Yours truly,


P.S. Have you seen Mr. Bangs dig up any mummies yet? How he can do it and keep out of jale, my saving soul, I don't know. To say nothing of maybe catching whatever it was they died of.

P.S. Won't you please try and see if you can't have a tintype took when you ride the camel and send me one?

(Extracts from a letter from Mr. Galusha Bangs to Mr. Augustus Cabot.)

. . . And so, as you see, Cousin Gussie, we are getting on well with the work of preparation and shall be ready to leave soon. Our excavating this season will be but preliminary, of course owing to our late start. I am enjoying it all immensely and it is wonderfully exhilarating and inspiring to be back once more in the field. But my greatest inspiration is my wife. She is a remarkable woman. A most extraordinary woman, I assure you. How in the world I managed to exist without her companionship and guidance and amazingly practical help all these years I cannot imagine. And I did not really exist, of course, I merely blundered along. She is—well, I really despair of telling you how wonderful she is. And when I think how much of my present happiness I owe to you, Cousin Gussie, I...

* * * * *

But the greatest miracle, the miraculousness—I don't know there is such a word, but there should be—of which sets me wondering continually, is that she should have been willing to marry an odd, inconsequential sort of stick like me. And I find myself saying over and over: "WHAT have I ever done to deserve it?..."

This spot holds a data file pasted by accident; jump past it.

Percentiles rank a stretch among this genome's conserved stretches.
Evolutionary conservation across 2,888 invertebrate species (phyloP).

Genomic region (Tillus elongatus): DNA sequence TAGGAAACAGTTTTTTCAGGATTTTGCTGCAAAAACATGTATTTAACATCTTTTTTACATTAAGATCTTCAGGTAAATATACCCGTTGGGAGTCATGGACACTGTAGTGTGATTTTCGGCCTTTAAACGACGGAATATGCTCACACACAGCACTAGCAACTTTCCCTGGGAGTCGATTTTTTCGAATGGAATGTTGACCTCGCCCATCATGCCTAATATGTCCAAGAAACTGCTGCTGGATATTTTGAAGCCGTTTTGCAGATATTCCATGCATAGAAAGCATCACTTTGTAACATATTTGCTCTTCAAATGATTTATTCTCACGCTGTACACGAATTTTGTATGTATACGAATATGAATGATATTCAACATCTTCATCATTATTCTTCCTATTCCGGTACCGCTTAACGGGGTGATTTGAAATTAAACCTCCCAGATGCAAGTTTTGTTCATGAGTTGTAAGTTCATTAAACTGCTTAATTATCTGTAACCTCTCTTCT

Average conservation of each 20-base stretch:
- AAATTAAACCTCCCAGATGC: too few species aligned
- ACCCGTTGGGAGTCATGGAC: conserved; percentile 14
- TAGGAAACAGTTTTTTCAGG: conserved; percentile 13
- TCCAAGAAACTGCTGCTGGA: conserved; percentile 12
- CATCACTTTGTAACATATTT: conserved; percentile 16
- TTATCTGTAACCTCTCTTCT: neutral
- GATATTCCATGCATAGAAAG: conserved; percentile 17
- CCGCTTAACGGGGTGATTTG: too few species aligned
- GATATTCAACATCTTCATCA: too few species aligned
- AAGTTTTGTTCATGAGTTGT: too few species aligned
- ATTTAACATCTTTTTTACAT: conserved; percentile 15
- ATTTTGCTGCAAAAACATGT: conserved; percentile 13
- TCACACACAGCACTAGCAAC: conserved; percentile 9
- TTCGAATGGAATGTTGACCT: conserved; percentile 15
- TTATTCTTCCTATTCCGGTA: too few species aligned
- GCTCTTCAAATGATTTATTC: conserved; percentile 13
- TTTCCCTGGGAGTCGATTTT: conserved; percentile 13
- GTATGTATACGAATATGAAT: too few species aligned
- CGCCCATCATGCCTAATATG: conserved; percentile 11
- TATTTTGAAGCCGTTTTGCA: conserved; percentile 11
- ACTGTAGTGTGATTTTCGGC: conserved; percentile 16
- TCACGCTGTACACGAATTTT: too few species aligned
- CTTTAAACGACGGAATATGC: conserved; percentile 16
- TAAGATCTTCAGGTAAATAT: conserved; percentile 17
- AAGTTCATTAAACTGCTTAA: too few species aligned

Mr. Cabot was reading the letter from which these extracts were made to a relative, a Miss Deborah Cabot, known to him and the family as "Third Cousin Deborah." At this point in the reading he looked up and laughed.

"By Jove!" he exclaimed. "Isn't that characteristic? Isn't that like him? Well, I told him once that he was magnificent. And he is, not as I meant it then, but literally."

Third Cousin Deborah sniffed through her thin nostrils. "Well, perhaps," she admitted, "but such a performance as this marriage of his is a little too much. I can't understand him, Augustus. I confess he is quite beyond ME."

Cabot smiled. "In many things—and possibly the things that count most, after all, Deborah," he observed, "I have come to the conclusion that old Galusha is far beyond the majority of us."